Dallas Divorce Attorneys
Finding the Best Path Forward in Your Divorce. Serving Clients in Dallas and Austin, TX.
The outcome of your divorce could change your life - as evidenced by the countless divorce horror stories that litter magazines and legal publications. When familial relationships and your financial health are on the line, you need legal counsel you can trust at your side.
Our Dallas divorce attorneys understand how daunting filing for a divorce can be. We'll work with you to navigate the process and pursue an optimal outcome in your case, whether that means negotiating a more amicable arrangement with your soon-to-be-ex or litigating the process in court.
The Requirements to File for a Divorce in TX
To file for divorce in Texas, you or your spouse must be a resident of the state for at least six months. Additionally, at least one spouse must live in the county where the divorce is filed.
Texas accepts both no-fault and fault-based grounds for divorce, making it different than some states that only use no-fault laws.
If you file for a no-fault divorce, you simply have to cite that the marriage is irretrievably broken, and filing for divorce is in both parties' best interests.
Alternatively, you can file for a fault-based divorce by citing one of the following grounds as the reason for dissolving your marriage:
- Cruel treatment or abuse;
- Felony conviction;
- Abandonment for at least a year prior to filing; or
- Institutionalization for at least three years.
It's important to note that if you file for a fault-based divorce, you will need to prove the fault you allege to finalize your marriage's dissolution. As a result, most Texans choose to file for a no-fault divorce.
Filing for Divorce in Texas
The individual who files for divorce with the county court is called the "petitioner," and their spouse is the "respondent" throughout the divorce process.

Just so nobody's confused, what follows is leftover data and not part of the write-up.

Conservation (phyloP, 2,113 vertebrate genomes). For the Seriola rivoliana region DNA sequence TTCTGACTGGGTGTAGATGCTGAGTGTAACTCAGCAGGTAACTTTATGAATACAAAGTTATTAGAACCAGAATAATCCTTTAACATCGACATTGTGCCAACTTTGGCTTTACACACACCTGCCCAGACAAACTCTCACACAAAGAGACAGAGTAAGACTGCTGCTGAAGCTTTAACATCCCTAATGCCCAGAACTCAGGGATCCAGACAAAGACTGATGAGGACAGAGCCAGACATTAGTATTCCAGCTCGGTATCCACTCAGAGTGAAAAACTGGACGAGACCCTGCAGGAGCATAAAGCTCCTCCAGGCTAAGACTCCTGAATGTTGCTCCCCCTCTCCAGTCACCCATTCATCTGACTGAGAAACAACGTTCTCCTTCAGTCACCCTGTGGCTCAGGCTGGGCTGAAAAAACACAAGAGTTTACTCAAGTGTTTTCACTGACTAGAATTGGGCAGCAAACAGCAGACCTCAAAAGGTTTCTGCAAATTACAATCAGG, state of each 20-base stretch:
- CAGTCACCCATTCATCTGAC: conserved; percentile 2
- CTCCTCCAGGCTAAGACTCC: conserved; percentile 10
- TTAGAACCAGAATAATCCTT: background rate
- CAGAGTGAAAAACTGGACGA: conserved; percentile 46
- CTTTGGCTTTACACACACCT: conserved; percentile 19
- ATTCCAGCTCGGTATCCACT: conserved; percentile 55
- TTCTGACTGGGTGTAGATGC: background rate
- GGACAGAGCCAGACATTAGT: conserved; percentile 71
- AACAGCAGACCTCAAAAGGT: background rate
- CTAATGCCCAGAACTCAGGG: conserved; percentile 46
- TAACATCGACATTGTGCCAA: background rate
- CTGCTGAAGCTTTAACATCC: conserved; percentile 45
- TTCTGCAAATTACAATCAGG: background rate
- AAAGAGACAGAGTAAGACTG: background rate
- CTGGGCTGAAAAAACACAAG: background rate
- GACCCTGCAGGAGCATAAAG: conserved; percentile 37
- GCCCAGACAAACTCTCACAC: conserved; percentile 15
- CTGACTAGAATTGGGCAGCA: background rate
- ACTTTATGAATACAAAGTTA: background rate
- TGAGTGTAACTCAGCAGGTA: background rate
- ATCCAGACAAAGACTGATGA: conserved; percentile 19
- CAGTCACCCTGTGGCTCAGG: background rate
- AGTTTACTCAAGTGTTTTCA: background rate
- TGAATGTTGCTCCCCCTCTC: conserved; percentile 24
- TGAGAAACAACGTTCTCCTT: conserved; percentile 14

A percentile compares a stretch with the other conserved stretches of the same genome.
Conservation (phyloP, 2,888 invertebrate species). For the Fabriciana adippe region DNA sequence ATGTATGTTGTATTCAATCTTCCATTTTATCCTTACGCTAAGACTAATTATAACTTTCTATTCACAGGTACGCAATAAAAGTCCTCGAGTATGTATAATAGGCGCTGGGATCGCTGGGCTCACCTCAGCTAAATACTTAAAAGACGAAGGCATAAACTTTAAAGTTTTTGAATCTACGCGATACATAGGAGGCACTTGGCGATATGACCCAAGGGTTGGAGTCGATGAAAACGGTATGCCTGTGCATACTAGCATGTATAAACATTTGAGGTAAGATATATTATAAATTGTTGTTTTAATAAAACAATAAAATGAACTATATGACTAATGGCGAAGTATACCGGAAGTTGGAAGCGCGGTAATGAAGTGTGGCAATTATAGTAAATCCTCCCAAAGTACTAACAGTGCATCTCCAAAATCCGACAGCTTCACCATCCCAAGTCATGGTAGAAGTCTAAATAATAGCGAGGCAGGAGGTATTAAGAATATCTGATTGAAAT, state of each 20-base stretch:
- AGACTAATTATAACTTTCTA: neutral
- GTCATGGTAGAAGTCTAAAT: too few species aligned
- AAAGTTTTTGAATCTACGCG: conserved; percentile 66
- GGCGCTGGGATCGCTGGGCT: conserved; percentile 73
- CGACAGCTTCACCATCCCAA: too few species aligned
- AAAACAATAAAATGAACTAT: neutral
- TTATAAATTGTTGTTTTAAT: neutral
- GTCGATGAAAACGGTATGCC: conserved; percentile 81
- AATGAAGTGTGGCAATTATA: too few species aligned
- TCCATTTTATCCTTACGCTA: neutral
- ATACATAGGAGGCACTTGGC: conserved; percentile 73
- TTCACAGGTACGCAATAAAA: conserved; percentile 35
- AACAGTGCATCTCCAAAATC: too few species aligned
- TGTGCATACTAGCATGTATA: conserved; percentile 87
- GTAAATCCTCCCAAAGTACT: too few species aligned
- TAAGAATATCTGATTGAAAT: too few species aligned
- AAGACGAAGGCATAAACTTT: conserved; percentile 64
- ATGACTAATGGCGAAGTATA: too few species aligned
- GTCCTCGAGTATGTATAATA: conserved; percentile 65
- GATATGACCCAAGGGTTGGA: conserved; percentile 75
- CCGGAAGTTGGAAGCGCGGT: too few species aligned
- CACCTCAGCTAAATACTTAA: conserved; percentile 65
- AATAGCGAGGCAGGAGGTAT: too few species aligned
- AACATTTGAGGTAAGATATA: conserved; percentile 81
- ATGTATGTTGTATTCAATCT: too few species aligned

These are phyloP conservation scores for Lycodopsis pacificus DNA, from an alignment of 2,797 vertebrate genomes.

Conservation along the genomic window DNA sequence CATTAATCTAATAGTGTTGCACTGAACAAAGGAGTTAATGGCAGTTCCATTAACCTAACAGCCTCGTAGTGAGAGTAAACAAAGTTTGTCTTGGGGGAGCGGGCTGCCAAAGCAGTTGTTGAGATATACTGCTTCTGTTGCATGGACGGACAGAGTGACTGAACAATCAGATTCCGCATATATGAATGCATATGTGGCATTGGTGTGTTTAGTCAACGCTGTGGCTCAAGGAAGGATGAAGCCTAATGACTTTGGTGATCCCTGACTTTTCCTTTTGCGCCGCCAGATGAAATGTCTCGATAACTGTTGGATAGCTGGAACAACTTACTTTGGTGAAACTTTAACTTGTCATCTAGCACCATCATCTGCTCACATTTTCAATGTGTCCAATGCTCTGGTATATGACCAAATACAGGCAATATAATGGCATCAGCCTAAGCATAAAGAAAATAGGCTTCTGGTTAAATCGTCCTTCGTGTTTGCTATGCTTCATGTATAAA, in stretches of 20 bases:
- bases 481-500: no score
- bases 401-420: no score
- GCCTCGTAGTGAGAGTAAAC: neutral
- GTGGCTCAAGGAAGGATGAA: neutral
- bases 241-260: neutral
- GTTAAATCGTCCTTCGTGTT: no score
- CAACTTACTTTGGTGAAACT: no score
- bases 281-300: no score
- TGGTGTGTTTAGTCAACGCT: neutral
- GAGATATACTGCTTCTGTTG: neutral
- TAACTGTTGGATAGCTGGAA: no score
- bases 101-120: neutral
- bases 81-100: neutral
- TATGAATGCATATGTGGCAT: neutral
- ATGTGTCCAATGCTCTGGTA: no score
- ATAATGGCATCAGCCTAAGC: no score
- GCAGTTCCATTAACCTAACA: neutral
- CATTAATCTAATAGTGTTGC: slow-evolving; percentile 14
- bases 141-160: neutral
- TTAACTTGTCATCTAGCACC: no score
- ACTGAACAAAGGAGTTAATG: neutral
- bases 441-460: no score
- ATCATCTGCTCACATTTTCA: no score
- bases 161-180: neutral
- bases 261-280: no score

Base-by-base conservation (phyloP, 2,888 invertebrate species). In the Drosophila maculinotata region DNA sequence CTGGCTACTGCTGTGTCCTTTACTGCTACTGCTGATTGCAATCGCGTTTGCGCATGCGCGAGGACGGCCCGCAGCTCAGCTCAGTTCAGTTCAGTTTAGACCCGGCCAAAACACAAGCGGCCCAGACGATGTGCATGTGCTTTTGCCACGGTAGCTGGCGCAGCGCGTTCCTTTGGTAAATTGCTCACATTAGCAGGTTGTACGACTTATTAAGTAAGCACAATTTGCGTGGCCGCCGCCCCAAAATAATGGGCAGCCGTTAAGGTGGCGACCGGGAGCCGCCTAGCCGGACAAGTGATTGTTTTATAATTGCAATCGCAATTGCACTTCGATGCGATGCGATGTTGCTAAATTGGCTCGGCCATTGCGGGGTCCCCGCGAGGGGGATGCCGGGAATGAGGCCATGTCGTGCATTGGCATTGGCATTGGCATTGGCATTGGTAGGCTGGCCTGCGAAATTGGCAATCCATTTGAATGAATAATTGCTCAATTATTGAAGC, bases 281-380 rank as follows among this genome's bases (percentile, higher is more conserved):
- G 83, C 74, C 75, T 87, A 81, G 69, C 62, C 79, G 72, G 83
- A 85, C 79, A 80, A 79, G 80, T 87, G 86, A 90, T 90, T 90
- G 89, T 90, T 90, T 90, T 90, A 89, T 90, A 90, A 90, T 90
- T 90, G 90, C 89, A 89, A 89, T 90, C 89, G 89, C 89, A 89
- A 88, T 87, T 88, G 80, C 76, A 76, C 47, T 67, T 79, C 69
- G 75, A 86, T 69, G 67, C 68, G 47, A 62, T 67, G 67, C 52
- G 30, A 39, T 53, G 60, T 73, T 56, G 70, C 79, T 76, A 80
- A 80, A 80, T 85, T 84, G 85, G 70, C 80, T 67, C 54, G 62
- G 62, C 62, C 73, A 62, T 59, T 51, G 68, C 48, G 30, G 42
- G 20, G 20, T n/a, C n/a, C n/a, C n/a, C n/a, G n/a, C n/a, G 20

A divorce filing contains four different forms:
- A Petition for Divorce (including a Summons for the other party);
- A Citation (or Waiver);
- A Notice of Service of Process;
- A Decree of Divorce.
A divorce attorney can help you fill out and file these forms correctly. The forms contain information that informs the court of your circumstances (such as financial information, a list of separate and community property, etc.), as well as your proposed terms for the divorce.
After filing for divorce, you must serve the divorce forms to your spouse, so they know you've filed for divorce and understand the proposed terms of the divorce.
If your spouse is amicable and you're filing for an uncontested divorce, they may choose to waive the need for service. Alternatively, you can serve them by having one of the following entities notify them of the divorce:
- A sheriff or constable;
- A paid process server;
- A publication.
Utilizing a sheriff or process server is typically more reliable than utilizing a publication.
After being served, the respondent has 20 days to file an Answer. They can utilize the answer to oppose the terms proposed by the petitioner. How the divorce proceeds after the respondent either waives the service or files an Answer depends on the kind of divorce you want to obtain.
Uncontested Vs. Contested Divorce in Texas
If you and your spouse agree on terms for the divorce, you can file for an uncontested divorce. This involves working together to draft an agreement that lays out terms for processes such as property division, child custody and support, and spousal maintenance.
If a judge approves the agreement after examining it, they can sign it and issue an official decree that finalizes the divorce.
Alternatively, if you and your spouse disagree on any aspect of the divorce, you must file for a contested divorce. This involves attending court hearings to set up temporary orders that govern how issues like spousal maintenance or custody are handled during the divorce. Afterward, the parties attend a trial where they present their cases to the court.
After assessing the evidence, the court will draft a divorce decree establishing terms for the divorce and finalizing the dissolution of the marriage.
Alternative Methods to Divorce
Frequently, contested divorces transition into uncontested divorces through the use of alternative dispute resolution (ADR) methods such as mediation and collaborative law.
Uncontested divorces are typically easier and cheaper to resolve than contested divorces, but sometimes a party may need the additional legal security provided by filing for a contested divorce.
At DebnamRust, P.C., our Dallas divorce attorneys are here to analyze your divorce and identify the best path forward. We'll work with you to develop a case strategy tailored to your needs.